EMDR as a brain-based approach
Mark Grant MA
Since the beginning of the 20th century clinicians and lay-people increasingly consider different treatment modalities in terms of their congruence with and effects on brain functioning. Although it is early days, the aim is to apply treatment interventions in a more targeted and hopefully more effective way. Because of its lack of fit with traditional models, EMDR was one of the first treatments of the modern era to be considered in neurological terms and continues to attract a lot of attention in this regard. In this brief review EMDR consultant Mark Grant will review the neurobiological foundations of EMDR in terms of top-down vs bottom-up models, research findings regarding the methods effects on brain structure and functioning and implications for practice.
• Neurobiological theories of trauma and pain
• ‘Top-down’ and ‘bottom-up’ approaches
• Neurobiological foundations of EMDR
• Research review
• Implications for practice
1. Learn 2 neurobiological theories of trauma and pain
2. Be able to distinguish between several bottom-up and top-down treatments
3. Identify the differing therapeutic goals of top-down vs bottom-up approaches
4. Understand neurobiological foundations of EMDR
5. Understand the practical implications of understanding neurobiological aspects of
EMDR for clinical practice
Bergmann, U (2010) EMDR’s Neurobiological mechanisms of action: a survey of 20 years of searching. Journal of EMDR practice and research, 4(1), 22-24.
Mark Grant (MA) is a clinical psychologist with 30 years’ experience in the treatment of stress, trauma, and pain. Mark works from a ‘first principles’ approach meaning one that is based as much as possible on an informed understanding of how the human nervous system works, (Porges ‘deep physiology’) and how experiences such as pain are learned. Neuroplasticity tells us that pain can be unlearned, under the right conditions. The challenge is to know what those conditions are and how to create them for each individual. Mark’s approach is influenced by the work of Pierre Janet, Francine Shapiro, Milton Erickson and Michael White, his own research and experience, and an innate curiosity about and desire to help people. After many years working out of a large, multi-disciplinary Medical Centre, Mark now works in private practice in Melbourne, Australia. He is also an EMDR consultant and past chairman of the EMDR Association of Australia. When not working he enjoys travel, playing with his grandchildren and being in nature with his wife Ana.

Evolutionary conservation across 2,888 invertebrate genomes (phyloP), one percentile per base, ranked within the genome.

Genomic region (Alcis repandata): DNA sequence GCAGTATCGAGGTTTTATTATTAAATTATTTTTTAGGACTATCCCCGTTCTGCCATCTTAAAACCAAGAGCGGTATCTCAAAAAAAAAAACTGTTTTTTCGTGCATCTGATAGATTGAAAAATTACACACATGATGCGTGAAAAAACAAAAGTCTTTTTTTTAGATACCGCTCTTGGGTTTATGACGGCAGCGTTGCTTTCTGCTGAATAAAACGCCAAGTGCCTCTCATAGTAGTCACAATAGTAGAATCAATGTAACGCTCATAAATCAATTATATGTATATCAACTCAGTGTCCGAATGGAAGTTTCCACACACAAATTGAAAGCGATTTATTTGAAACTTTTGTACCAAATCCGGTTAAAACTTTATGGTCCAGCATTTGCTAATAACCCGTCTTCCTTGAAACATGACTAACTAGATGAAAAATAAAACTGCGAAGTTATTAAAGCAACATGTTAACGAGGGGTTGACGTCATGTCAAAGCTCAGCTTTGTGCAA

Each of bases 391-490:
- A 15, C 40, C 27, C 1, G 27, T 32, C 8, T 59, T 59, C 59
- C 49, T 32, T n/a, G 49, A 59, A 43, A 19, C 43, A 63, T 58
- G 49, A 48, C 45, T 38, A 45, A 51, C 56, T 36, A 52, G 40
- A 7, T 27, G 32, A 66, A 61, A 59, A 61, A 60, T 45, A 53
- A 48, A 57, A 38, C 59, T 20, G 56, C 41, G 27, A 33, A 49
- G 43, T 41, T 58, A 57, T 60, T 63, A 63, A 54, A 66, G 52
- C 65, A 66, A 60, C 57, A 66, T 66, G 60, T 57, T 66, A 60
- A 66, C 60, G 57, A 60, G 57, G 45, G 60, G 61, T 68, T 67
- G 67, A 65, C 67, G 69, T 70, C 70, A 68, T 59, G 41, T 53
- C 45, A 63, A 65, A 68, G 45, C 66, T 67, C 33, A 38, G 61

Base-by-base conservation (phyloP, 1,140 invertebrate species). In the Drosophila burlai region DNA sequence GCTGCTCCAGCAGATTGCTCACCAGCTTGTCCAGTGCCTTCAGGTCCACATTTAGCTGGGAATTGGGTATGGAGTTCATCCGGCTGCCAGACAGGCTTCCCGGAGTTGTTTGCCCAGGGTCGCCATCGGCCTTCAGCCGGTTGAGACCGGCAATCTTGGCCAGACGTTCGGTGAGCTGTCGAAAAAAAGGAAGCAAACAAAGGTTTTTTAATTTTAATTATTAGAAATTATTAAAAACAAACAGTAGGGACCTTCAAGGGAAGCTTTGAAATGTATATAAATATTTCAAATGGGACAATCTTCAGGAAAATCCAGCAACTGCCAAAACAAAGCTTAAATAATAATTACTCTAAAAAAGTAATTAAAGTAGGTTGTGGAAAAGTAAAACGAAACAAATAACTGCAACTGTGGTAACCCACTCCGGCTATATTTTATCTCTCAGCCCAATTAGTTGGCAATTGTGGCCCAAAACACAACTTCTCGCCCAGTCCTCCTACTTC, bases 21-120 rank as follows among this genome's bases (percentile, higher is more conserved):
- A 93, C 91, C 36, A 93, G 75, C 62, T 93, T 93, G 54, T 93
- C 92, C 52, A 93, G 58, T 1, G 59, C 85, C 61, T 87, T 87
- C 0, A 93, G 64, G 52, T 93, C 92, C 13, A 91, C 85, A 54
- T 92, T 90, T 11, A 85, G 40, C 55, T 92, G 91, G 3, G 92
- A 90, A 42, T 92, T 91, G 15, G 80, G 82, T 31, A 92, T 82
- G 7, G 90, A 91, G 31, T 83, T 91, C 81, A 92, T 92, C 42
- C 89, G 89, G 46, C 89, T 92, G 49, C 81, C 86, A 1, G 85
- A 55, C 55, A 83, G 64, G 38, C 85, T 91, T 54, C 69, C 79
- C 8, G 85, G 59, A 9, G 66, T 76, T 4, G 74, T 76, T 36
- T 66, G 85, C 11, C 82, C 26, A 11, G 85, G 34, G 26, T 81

- Mark’s research (6 papers) regarding EMDR in the treatment of chronic pain has been published in various peer-reviewed journals including the Journal of Clinical and Consulting Psychology.
- He is the author of ‘Change Your Brain Change Your Pain’ (self-help book) and ‘Pain Control with EMDR’ (treatment manual)
- He is also the creator of the ‘Healing traumatic stress suite of apps’ (www.traumaapps.com).
- His Anxiety Release app resulted in the first published account of an app helping to alleviate the somatic component of chronic pain.
- He has been active for many years in professional development including numerous presentations regarding stress and pain at workshops and conferences in Australia and internationally.
- His ideas about pain have been cited in the New York Times.